Tuesday, December 18, 2012

Retinal Function

As we review the biological principle of “Form fits Function,” there is no better example than the remarkable sense of human light detection. Without the functional retina, the innermost layer of our eyeball, we would possess no vision. Most of the eight million extant species on our planet share with humans some degree of ability to detect light, ranging from simple detection of the mere presence of light in primitive organisms to the detailed color images perceived by birds of prey such as hawks. The visual acuity in such animals exceeds even that of humans.

The principle of “Form fits Function” amounts to a commentary on the ubiquitous design features of our universe. More specifically, it argues powerfully for the deliberate work of God whose activity in creating the multiplicity of living things was highlighted by the last product of creation--man in his image. In short, our lives operate successfully because this biological principle applies to virtually every phase of our physical experience. With respect to our sense of vision, we must not fail to understand extraordinary retinal tissue function.

The close range and distant matter surrounding us releases a constant flow of electromagnetic radiation. Visible light is but one type of radiation. That light ranges from dim to intense, along the familiar spectrum of colors. The retinal cells, termed rods and cones, detect light energy under dim conditions and color under bright conditions. There are four other types of retinal cells which possess other functions in the sight process. Rods and cones, however, are the key players in the drama.

All rods and cones contain a light-absorbing molecule called retinal which bonds to a protein called an opsin. In rods the visual pigment called rhodopsin is formed by this bond. When light, especially bright light, enters the eye we see clearly for a time. But the rhodopsin is changed somewhat and the rods become unresponsive. That explains why moving quickly from a bright environment to a dark room causes us to experience temporary difficulty seeing clearly while the rods regenerate.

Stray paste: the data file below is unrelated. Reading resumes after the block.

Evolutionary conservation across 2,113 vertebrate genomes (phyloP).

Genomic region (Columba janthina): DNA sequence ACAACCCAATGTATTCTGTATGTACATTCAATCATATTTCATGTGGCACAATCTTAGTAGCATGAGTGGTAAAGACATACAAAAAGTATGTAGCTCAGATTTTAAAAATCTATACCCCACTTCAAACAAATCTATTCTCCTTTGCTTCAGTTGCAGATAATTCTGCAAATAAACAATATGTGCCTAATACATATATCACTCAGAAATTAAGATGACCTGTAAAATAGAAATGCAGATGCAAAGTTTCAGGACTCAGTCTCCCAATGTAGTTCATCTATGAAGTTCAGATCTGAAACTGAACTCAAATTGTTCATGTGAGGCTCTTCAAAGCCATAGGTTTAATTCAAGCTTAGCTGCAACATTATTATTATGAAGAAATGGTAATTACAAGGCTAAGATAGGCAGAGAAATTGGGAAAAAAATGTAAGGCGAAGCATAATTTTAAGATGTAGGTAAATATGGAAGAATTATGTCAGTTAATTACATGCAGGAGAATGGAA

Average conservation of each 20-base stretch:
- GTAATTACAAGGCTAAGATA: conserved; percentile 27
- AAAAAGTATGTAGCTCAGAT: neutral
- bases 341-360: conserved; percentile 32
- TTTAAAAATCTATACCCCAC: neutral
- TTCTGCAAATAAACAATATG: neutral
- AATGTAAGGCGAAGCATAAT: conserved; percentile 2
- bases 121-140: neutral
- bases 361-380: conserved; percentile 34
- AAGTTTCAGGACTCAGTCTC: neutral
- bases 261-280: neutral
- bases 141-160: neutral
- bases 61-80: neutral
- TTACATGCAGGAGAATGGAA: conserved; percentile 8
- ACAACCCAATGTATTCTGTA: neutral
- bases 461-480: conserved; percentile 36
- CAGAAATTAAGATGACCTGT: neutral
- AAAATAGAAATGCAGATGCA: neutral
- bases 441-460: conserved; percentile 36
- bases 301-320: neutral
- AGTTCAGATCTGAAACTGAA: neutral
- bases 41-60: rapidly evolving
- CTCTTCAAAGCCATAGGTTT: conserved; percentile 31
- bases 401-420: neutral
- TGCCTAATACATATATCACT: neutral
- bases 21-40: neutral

Cone cells come in three classes. Three types of opsins, known as photopsins are each sensitive to a different color. One cone cell is sensitive to red light, another is sensitive to green light, and the third responds to blue light. Some cone cells are sensitive to an overlap of color wavelengths and together those wavelengths will produce intermediate colors when the brain organizes the image later in the visual process. In this way we may perceive every color on the visible light spectrum.

When we learned about rods and cones in elementary grades, our teachers may have wisely guarded her students against information overload. There was far more to the story. For example, what sort of signals do rods and cones send to the brain through the neurons? How does the light message arrive at the brain? After all, it is our brains which actually “see.” In the retina there are bipolar, horizontal, ganglion, and amacrine cells. They are the next players on stage, paving the way to discovery of “the rest of the story,” a phrase made famous by Paul Harvey, radio commentator for over fifty years.

The retina could not function as an entity apart from the energy of light flowing from the objects around us. The form of light and the function of the eye’s retina are complementary. This is one of hundreds of examples of the complementarity of design features present in our environment everywhere we look. Who is the author of these exquisite complementary design features? Our belief in the Designer is strengthened by recognizing the many form/function relationships evident everywhere in our created sphere.